The long-awaited malaria vaccine for children is a breakthrough for science, child health and malaria control, said WHO Director-General
GENEVA, Oct 7 (Ther CONNECT) - The World Health Organization (WHO) has recommended widespread use of the RTS,S/AS01 (RTS,S) malaria vaccine among children in sub-Saharan Africa and in other regions with moderate to high P. falciparum malaria transmission.
The recommendation is based on results from an ongoing pilot programme in Ghana, Kenya and Malawi that has reached more than 800 000 children since 2019.
“This is a historic moment. The long-awaited malaria vaccine for children is a breakthrough for science, child health and malaria control,” said WHO Director-General Dr Tedros Adhanom Ghebreyesus. “Using this vaccine on top of existing tools to prevent malaria could save tens of thousands of young lives each year.”
Malaria remains a primary cause of childhood illness and death in sub-Saharan Africa. More than 260 000 African children under the age of five die from malaria annually.
In recent years, WHO and its partners have been reporting a stagnation in progress against the deadly disease.
"For centuries, malaria has stalked sub-Saharan Africa, causing immense personal suffering,” said Dr Matshidiso Moeti, WHO Regional Director for Africa. “We have long hoped for an effective malaria vaccine and now for the first time ever, we have such a vaccine recommended for widespread use. Today’s recommendation offers a glimmer of hope for the continent which shoulders the heaviest burden of the disease and we expect many more African children to be protected from malaria and grow into healthy adults.”
The malaria vaccine, RTS,S, acts against P. falciparum, the most deadly malaria parasite globally, and the most prevalent in Africa.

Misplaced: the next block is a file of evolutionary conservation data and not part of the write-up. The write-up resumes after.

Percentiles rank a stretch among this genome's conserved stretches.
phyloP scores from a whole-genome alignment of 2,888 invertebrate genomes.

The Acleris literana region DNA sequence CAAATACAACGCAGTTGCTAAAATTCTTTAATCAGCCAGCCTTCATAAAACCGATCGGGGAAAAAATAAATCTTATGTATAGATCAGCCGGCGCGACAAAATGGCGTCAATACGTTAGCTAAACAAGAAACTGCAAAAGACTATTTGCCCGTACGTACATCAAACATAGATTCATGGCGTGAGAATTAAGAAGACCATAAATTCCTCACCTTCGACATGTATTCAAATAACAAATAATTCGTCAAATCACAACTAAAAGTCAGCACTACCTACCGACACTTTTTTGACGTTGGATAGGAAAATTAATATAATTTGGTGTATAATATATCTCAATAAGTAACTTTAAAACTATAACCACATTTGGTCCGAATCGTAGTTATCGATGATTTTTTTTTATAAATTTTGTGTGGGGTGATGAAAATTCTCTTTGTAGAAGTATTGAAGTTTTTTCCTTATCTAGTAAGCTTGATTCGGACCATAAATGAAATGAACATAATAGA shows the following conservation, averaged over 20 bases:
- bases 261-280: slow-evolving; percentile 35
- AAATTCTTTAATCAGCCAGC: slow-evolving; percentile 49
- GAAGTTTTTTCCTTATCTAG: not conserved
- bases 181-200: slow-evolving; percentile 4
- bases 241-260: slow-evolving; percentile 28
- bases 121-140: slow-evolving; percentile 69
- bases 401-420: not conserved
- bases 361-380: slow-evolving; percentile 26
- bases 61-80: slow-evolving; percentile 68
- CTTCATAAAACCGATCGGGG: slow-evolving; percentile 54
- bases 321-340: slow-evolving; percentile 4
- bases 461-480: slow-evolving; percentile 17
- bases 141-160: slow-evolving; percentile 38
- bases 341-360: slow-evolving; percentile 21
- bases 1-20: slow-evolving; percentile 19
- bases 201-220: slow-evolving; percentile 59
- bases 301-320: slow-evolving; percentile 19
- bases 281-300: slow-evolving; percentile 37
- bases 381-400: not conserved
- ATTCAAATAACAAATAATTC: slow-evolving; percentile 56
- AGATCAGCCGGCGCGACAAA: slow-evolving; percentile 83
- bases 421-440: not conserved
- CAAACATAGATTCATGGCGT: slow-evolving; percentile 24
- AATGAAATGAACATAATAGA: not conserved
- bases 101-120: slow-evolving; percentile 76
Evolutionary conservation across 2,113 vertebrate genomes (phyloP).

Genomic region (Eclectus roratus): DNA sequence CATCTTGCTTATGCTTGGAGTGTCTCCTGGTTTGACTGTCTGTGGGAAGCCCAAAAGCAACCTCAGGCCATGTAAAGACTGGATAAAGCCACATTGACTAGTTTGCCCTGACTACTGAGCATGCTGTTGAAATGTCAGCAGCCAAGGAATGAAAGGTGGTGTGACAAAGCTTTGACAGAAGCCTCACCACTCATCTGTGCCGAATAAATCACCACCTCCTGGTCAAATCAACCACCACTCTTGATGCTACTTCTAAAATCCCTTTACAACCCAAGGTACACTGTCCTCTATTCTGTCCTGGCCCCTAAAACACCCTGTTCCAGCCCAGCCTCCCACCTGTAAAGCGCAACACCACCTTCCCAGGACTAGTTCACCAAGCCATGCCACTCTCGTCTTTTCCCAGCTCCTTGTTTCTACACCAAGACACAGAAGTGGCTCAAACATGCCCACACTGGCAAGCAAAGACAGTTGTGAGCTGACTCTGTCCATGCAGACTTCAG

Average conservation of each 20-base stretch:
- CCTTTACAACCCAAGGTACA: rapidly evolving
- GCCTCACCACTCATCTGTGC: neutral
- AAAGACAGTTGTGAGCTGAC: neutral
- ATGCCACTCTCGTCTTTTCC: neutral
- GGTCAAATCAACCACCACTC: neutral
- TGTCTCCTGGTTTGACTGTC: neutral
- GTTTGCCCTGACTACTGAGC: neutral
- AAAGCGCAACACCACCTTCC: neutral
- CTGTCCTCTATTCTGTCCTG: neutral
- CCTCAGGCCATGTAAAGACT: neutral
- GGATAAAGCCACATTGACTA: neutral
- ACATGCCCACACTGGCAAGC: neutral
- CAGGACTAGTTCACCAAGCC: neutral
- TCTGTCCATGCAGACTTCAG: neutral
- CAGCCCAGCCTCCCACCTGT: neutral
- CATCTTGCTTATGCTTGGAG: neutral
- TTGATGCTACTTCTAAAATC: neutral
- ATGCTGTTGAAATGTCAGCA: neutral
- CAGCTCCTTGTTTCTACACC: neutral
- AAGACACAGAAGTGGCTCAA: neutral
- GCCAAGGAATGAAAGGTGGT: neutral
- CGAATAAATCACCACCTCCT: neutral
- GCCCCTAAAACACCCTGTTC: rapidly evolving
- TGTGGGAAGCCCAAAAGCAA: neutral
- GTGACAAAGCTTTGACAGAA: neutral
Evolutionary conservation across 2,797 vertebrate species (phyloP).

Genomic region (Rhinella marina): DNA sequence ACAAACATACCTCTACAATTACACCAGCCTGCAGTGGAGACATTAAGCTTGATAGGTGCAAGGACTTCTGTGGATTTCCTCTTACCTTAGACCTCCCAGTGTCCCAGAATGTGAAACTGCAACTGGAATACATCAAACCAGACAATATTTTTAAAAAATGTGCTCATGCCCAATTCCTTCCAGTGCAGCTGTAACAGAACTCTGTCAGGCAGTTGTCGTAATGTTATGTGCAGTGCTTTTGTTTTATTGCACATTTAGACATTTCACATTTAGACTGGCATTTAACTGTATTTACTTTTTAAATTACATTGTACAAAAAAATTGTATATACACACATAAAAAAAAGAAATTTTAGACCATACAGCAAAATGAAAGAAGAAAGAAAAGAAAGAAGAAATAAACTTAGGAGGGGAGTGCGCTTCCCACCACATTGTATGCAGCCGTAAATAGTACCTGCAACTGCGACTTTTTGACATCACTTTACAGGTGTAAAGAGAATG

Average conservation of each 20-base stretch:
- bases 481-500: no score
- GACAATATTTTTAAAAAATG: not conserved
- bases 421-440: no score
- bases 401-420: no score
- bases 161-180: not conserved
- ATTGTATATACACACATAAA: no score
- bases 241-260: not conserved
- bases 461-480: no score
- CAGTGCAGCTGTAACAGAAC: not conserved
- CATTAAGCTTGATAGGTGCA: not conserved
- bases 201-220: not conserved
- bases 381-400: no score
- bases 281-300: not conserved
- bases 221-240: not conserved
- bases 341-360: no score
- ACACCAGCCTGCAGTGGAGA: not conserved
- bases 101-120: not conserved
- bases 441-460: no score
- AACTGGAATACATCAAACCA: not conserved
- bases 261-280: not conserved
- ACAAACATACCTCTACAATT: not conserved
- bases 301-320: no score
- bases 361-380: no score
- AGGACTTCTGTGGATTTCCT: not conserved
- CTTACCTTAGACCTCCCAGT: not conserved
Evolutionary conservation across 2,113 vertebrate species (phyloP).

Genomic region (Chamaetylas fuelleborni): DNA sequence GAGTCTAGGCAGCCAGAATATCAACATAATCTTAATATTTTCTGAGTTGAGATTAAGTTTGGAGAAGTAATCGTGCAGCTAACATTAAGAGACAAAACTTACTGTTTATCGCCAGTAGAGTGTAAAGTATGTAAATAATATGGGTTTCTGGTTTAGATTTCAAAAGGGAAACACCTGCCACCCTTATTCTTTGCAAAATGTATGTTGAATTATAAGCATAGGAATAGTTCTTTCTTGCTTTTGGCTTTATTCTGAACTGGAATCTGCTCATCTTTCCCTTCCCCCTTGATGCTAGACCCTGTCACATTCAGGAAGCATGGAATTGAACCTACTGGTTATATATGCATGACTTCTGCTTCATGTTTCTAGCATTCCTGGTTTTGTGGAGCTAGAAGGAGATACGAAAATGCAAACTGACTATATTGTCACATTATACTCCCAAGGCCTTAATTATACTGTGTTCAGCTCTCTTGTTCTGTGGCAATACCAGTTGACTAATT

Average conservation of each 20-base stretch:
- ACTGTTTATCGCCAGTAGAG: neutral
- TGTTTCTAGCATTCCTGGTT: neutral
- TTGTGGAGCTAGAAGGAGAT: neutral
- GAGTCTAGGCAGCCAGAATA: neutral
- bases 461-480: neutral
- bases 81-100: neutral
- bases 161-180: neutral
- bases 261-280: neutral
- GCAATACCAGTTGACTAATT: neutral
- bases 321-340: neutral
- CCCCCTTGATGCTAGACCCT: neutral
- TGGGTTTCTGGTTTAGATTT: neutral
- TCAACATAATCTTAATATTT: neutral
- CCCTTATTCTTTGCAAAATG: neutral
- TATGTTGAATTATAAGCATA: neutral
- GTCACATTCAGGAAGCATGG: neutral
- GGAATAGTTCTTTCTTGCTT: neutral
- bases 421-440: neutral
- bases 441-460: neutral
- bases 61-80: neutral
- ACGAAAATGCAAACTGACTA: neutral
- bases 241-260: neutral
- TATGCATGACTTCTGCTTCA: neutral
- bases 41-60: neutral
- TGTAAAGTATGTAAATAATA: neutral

The Malaria Vaccine Implementation Programme is generating evidence and experience on the feasibility, impact and safety of the RTS,S malaria vaccine in real-life, routine settings in selected areas of Ghana, Kenya and Malawi.
Pilot malaria vaccine introductions are led by the Ministries of Health of Ghana, Kenya and Malawi.
The pilot programme will continue in the 3 pilot countries to understand the added value of the 4th vaccine dose, and to measure longer-term impact on child deaths.
The Malaria Vaccine Implementation Programme is coordinated by WHO and supported by in-country and international partners, including PATH, UNICEF and GSK, which is donating up to 10 million doses of the vaccine for the pilot.
The RTS,S malaria vaccine is the result of 30 years of research and development by GSK and through a partnership with PATH, with support from a network of African research centres.
The Bill & Melinda Gates Foundation provided catalytic funding for late-stage development of RTS,S between 2001 and 2015.